Re: Latest Edition of Blue
- Let's see. Did Grant order Sherman to Memphis to take the troops that
McClernand was gathering there down to Vicksburg? Did Grant plan to
keep up pressure on Pemberton and fix him in position, preventing his
going to Vicksburg? Did Grant thus envision a coordinated action
between his troops and those with Sherman? Did Grant ever order Sherman
to terminate his action down the river? If some messengers got to
Sherman, but without orders from Grant, what should Sherman have done?
Disobeyed Grant's orders? Please enlighten us.
- Grant intended for his forces to advance through the center of the state down towards Vicksburg and Sherman's forces forces to approach Vicksburg from the Mississippi river. Because of the wide seperation of the two forces, Sherman had greater freedom of action then he would have had as part of a united field army.Yes, Grant tried to fix Pemberton's forces in the center of the state and away from Sherman but these efforts were not successful when Grant's overland efforts had to retire. Instead of Sherman terminating efforts on the rivers, when repulsed, he tried another water way. Evidence the several efforts of Sherman to transport troops on the Yazoo and other waterways. Both Grant and Sherman tried repeated attacks, when repulsed, they shifted to another route.Ron
- --- In email@example.com, Patricia Swan <pbswan@...> wrote:
>Grant was ordered to do so by Halleck.
> Let's see. Did Grant order Sherman to Memphis to take the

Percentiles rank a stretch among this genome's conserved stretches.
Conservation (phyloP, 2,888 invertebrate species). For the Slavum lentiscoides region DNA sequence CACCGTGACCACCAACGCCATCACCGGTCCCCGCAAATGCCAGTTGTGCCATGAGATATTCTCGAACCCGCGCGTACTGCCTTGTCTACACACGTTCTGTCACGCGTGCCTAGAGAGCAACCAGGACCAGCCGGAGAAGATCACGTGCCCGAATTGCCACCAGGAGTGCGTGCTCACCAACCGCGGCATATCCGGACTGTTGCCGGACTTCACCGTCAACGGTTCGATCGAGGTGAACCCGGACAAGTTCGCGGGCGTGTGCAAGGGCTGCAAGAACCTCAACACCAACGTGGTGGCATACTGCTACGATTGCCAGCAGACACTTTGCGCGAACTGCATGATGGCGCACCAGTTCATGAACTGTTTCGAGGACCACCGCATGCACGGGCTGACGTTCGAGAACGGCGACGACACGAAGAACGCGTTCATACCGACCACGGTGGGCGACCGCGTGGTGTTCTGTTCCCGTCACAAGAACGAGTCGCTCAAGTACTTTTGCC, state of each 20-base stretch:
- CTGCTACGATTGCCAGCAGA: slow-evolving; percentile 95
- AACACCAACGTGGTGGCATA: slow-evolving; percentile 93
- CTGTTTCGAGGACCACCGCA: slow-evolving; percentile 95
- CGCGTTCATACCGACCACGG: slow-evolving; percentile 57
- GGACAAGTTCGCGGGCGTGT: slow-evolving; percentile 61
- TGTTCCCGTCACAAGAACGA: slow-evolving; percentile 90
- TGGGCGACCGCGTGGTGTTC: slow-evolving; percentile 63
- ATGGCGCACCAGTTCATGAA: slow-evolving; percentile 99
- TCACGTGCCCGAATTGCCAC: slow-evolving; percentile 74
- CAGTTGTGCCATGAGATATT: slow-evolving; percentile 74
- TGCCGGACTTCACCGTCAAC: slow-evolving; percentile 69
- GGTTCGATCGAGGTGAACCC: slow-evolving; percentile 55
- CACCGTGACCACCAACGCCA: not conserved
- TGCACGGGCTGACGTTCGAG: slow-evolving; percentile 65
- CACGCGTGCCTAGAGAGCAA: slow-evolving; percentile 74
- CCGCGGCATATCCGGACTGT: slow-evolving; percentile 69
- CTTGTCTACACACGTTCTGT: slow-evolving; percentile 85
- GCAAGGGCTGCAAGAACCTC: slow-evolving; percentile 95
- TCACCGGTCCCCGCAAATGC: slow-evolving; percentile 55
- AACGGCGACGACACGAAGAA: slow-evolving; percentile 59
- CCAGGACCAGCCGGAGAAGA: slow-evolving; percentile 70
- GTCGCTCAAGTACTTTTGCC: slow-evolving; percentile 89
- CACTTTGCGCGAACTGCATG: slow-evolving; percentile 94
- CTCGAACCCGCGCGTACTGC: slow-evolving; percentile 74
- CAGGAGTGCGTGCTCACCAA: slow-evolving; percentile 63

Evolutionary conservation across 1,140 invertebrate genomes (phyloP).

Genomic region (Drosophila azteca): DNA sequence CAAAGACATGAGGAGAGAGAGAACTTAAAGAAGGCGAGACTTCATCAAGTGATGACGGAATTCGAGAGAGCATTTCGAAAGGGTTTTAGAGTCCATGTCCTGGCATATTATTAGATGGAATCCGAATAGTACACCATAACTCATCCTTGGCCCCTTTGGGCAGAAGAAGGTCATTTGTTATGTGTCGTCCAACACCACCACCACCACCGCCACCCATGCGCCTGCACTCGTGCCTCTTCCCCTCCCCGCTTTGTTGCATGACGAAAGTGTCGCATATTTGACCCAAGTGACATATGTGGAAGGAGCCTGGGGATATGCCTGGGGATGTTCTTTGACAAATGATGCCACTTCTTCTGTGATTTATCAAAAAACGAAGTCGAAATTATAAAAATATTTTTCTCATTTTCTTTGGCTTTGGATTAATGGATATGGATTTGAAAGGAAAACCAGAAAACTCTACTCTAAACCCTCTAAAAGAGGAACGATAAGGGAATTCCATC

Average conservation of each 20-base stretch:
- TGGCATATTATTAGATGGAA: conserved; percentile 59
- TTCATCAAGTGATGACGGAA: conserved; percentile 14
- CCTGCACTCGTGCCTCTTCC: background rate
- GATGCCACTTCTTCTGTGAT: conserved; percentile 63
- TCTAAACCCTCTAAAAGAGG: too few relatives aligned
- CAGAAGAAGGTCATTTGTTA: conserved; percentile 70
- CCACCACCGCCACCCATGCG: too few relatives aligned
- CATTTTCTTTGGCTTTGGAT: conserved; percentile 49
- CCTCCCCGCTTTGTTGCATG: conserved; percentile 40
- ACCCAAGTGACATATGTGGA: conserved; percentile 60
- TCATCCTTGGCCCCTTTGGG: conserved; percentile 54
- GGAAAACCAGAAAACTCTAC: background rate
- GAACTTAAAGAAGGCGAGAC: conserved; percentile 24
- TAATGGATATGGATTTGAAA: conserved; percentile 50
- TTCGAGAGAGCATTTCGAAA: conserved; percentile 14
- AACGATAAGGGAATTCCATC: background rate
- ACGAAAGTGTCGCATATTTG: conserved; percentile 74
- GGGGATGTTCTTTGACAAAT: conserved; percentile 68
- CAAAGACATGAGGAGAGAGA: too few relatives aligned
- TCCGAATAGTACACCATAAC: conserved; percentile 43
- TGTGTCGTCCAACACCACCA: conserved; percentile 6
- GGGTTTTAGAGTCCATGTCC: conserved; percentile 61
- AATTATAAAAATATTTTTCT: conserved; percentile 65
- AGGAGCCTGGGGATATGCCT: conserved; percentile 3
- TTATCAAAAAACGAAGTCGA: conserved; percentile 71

> troops that McClernand was gathering there down to Vicksburg?
> Did Grant plan to keep up pressure on Pemberton and fix himYes, which Grant did. Only two brigades reached Vicksburg before Sherman's assault, both of them were ordered south before Pemberton knew that Grant was withdrawing back to Vicksburg. Neither brigade participated appreciably in the fighting at Chickasaw Bayou.
> in position, preventing his going to Vicksburg?
> Did Grant thus envision a coordinated actionNo. If Sherman's movement had been successful in carrying Vicksburg or causing Pemberton to abandon Grenada, then Grant would have followed Pemberton closely and rendezvoused with Sherman on the Yazoo at some point. However, Sherman's movement failed to do either.
> between his troops and those with Sherman?
> Please enlighten us.Done. Any other questions? :D
- --- In firstname.lastname@example.org, "Ronald black" <rblack0981@...> wrote:
>Grant intended to use his entire force to move on Jackson via Grenada. Halleck, Lincoln, and McClernand conspired to divert a large portion of Grant's force down the river.
> Grant intended for his forces to advance through the center
> of the state down towards Vicksburg and Sherman's forces forces
> to approach Vicksburg from the Mississippi river.
> Both Grant and Sherman tried repeated attacks, when repulsed,Actually, Grant suggested moving south of the city when he landed at Milliken's Bend in January. The Lake Providence canal was actually part of that plan, and succeeded in opening a route to the Red River. However, the war department failed to provide Grant with the small river transports needed to take advantage of that route.
> they shifted to another route.
- --- In email@example.com, "carlw4514" <carlw4514@...> wrote:
>The article suggests that Grant concocted the Chickasaw Bayou scheme as a way to subvert McClernand, without analyzing the bumbling and backstabbing by Lincoln, Halleck, and McClernand.
> if this is two different versions of intentions etc, what does the magazine article seem to say?
The blame for Chickasaw Bayou needs to be evenly distributed between Lincoln, McClernand, and Halleck. Lincoln, for micro-managing the campaign for Vicksburg and for allowing McClernand to ignore the chain of command. Halleck, for failing to inform Grant of the political parameters that should determine his actions, and for allowing Grant to get halfway to Vicksburg before telling him "go no farther." McClernand for scheming to win an independent command.